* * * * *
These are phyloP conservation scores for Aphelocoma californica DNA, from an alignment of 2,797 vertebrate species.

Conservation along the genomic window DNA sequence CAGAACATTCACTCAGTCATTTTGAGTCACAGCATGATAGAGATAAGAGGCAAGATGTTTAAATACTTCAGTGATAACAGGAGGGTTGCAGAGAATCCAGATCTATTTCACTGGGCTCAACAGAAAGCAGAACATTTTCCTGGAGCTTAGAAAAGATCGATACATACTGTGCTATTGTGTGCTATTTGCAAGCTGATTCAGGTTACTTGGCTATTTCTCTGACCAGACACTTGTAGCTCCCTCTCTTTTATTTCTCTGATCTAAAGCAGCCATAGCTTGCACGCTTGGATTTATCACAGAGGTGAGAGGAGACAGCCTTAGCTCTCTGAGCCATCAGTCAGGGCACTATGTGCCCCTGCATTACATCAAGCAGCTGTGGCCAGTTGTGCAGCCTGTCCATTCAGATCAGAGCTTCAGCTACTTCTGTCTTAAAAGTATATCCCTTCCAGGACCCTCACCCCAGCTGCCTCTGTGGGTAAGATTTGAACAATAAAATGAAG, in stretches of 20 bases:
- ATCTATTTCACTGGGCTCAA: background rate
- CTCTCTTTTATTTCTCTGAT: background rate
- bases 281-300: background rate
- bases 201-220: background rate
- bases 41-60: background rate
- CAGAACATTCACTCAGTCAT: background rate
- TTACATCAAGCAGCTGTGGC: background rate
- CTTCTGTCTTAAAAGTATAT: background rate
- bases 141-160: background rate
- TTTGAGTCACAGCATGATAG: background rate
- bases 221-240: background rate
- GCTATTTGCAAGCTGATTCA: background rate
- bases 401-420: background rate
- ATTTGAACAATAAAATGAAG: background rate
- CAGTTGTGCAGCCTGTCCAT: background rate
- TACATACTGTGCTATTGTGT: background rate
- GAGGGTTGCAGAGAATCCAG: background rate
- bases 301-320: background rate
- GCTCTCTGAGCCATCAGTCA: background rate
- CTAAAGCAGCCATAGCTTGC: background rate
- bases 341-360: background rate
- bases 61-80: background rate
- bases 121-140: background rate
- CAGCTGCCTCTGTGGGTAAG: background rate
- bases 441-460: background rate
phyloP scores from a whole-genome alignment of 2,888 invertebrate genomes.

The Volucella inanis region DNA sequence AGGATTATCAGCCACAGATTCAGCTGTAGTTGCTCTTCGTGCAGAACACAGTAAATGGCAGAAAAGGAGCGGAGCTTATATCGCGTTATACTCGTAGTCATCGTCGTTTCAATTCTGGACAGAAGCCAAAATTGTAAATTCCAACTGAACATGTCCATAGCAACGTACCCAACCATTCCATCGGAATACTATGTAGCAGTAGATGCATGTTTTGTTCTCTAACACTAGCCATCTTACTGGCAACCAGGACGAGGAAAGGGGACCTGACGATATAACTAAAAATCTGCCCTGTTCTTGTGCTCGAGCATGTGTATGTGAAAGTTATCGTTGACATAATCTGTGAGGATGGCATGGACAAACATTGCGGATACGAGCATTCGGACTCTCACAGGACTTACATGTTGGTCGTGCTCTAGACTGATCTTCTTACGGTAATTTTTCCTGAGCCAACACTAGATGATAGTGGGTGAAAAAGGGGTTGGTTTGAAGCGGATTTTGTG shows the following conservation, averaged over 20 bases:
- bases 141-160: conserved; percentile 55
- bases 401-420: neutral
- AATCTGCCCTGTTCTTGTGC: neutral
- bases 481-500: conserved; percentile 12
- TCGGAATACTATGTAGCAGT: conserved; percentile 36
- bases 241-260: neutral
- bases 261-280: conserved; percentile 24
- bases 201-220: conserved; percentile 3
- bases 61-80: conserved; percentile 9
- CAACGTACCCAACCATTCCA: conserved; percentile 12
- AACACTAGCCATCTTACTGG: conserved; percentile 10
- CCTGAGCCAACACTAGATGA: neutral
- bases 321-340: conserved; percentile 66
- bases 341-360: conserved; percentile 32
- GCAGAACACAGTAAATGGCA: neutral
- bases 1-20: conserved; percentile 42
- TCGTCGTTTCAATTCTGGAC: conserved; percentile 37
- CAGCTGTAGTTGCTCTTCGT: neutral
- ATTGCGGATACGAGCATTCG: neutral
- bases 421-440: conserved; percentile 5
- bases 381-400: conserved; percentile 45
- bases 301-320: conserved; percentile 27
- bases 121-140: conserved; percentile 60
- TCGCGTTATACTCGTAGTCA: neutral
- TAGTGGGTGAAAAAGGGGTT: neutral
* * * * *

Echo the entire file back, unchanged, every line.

These are phyloP conservation scores for Aphelocoma californica DNA, from an alignment of 2,797 vertebrate species.

Conservation along the genomic window DNA sequence CAGAACATTCACTCAGTCATTTTGAGTCACAGCATGATAGAGATAAGAGGCAAGATGTTTAAATACTTCAGTGATAACAGGAGGGTTGCAGAGAATCCAGATCTATTTCACTGGGCTCAACAGAAAGCAGAACATTTTCCTGGAGCTTAGAAAAGATCGATACATACTGTGCTATTGTGTGCTATTTGCAAGCTGATTCAGGTTACTTGGCTATTTCTCTGACCAGACACTTGTAGCTCCCTCTCTTTTATTTCTCTGATCTAAAGCAGCCATAGCTTGCACGCTTGGATTTATCACAGAGGTGAGAGGAGACAGCCTTAGCTCTCTGAGCCATCAGTCAGGGCACTATGTGCCCCTGCATTACATCAAGCAGCTGTGGCCAGTTGTGCAGCCTGTCCATTCAGATCAGAGCTTCAGCTACTTCTGTCTTAAAAGTATATCCCTTCCAGGACCCTCACCCCAGCTGCCTCTGTGGGTAAGATTTGAACAATAAAATGAAG, in stretches of 20 bases:
- ATCTATTTCACTGGGCTCAA: background rate
- CTCTCTTTTATTTCTCTGAT: background rate
- bases 281-300: background rate
- bases 201-220: background rate
- bases 41-60: background rate
- CAGAACATTCACTCAGTCAT: background rate
- TTACATCAAGCAGCTGTGGC: background rate
- CTTCTGTCTTAAAAGTATAT: background rate
- bases 141-160: background rate
- TTTGAGTCACAGCATGATAG: background rate
- bases 221-240: background rate
- GCTATTTGCAAGCTGATTCA: background rate
- bases 401-420: background rate
- ATTTGAACAATAAAATGAAG: background rate
- CAGTTGTGCAGCCTGTCCAT: background rate
- TACATACTGTGCTATTGTGT: background rate
- GAGGGTTGCAGAGAATCCAG: background rate
- bases 301-320: background rate
- GCTCTCTGAGCCATCAGTCA: background rate
- CTAAAGCAGCCATAGCTTGC: background rate
- bases 341-360: background rate
- bases 61-80: background rate
- bases 121-140: background rate
- CAGCTGCCTCTGTGGGTAAG: background rate
- bases 441-460: background rate
phyloP scores from a whole-genome alignment of 2,888 invertebrate genomes.

The Volucella inanis region DNA sequence AGGATTATCAGCCACAGATTCAGCTGTAGTTGCTCTTCGTGCAGAACACAGTAAATGGCAGAAAAGGAGCGGAGCTTATATCGCGTTATACTCGTAGTCATCGTCGTTTCAATTCTGGACAGAAGCCAAAATTGTAAATTCCAACTGAACATGTCCATAGCAACGTACCCAACCATTCCATCGGAATACTATGTAGCAGTAGATGCATGTTTTGTTCTCTAACACTAGCCATCTTACTGGCAACCAGGACGAGGAAAGGGGACCTGACGATATAACTAAAAATCTGCCCTGTTCTTGTGCTCGAGCATGTGTATGTGAAAGTTATCGTTGACATAATCTGTGAGGATGGCATGGACAAACATTGCGGATACGAGCATTCGGACTCTCACAGGACTTACATGTTGGTCGTGCTCTAGACTGATCTTCTTACGGTAATTTTTCCTGAGCCAACACTAGATGATAGTGGGTGAAAAAGGGGTTGGTTTGAAGCGGATTTTGTG shows the following conservation, averaged over 20 bases:
- bases 141-160: conserved; percentile 55
- bases 401-420: neutral
- AATCTGCCCTGTTCTTGTGC: neutral
- bases 481-500: conserved; percentile 12
- TCGGAATACTATGTAGCAGT: conserved; percentile 36
- bases 241-260: neutral
- bases 261-280: conserved; percentile 24
- bases 201-220: conserved; percentile 3
- bases 61-80: conserved; percentile 9
- CAACGTACCCAACCATTCCA: conserved; percentile 12
- AACACTAGCCATCTTACTGG: conserved; percentile 10
- CCTGAGCCAACACTAGATGA: neutral
- bases 321-340: conserved; percentile 66
- bases 341-360: conserved; percentile 32
- GCAGAACACAGTAAATGGCA: neutral
- bases 1-20: conserved; percentile 42
- TCGTCGTTTCAATTCTGGAC: conserved; percentile 37
- CAGCTGTAGTTGCTCTTCGT: neutral
- ATTGCGGATACGAGCATTCG: neutral
- bases 421-440: conserved; percentile 5
- bases 381-400: conserved; percentile 45
- bases 301-320: conserved; percentile 27
- bases 121-140: conserved; percentile 60
- TCGCGTTATACTCGTAGTCA: neutral
- TAGTGGGTGAAAAAGGGGTT: neutral